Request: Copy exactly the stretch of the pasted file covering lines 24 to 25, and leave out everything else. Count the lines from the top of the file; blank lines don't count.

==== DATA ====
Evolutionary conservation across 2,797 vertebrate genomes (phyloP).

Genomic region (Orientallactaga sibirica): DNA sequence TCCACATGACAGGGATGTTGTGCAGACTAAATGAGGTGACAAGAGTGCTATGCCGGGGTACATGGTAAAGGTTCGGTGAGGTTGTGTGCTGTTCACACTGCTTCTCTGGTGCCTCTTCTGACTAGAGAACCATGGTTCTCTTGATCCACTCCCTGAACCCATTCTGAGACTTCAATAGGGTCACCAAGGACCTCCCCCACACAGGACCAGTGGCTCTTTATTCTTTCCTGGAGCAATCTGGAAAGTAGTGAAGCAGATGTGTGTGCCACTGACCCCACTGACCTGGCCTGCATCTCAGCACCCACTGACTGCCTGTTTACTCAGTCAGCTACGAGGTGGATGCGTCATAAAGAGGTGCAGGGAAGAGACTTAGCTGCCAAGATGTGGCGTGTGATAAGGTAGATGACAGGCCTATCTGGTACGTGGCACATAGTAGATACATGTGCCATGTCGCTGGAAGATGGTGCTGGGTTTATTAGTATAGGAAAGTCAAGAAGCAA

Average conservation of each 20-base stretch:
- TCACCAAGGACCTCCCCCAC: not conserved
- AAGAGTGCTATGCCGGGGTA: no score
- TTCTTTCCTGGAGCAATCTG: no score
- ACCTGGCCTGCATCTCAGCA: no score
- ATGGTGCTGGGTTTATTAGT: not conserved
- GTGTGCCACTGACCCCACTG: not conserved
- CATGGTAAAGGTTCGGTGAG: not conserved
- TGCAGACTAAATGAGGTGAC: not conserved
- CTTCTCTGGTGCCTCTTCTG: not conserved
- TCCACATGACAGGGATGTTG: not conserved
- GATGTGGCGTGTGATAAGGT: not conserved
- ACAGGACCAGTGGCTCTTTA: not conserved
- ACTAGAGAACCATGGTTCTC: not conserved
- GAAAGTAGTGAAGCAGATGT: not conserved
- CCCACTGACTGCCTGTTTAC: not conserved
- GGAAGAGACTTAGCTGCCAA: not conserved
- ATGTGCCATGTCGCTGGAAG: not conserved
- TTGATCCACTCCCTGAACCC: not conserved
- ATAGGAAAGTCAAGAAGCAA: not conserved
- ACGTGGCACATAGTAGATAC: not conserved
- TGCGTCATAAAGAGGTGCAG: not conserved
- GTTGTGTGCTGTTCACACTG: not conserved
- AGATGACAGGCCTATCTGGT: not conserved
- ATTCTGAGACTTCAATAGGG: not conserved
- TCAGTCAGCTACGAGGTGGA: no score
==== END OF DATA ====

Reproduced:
- TGCGTCATAAAGAGGTGCAG: not conserved
- GTTGTGTGCTGTTCACACTG: not conserved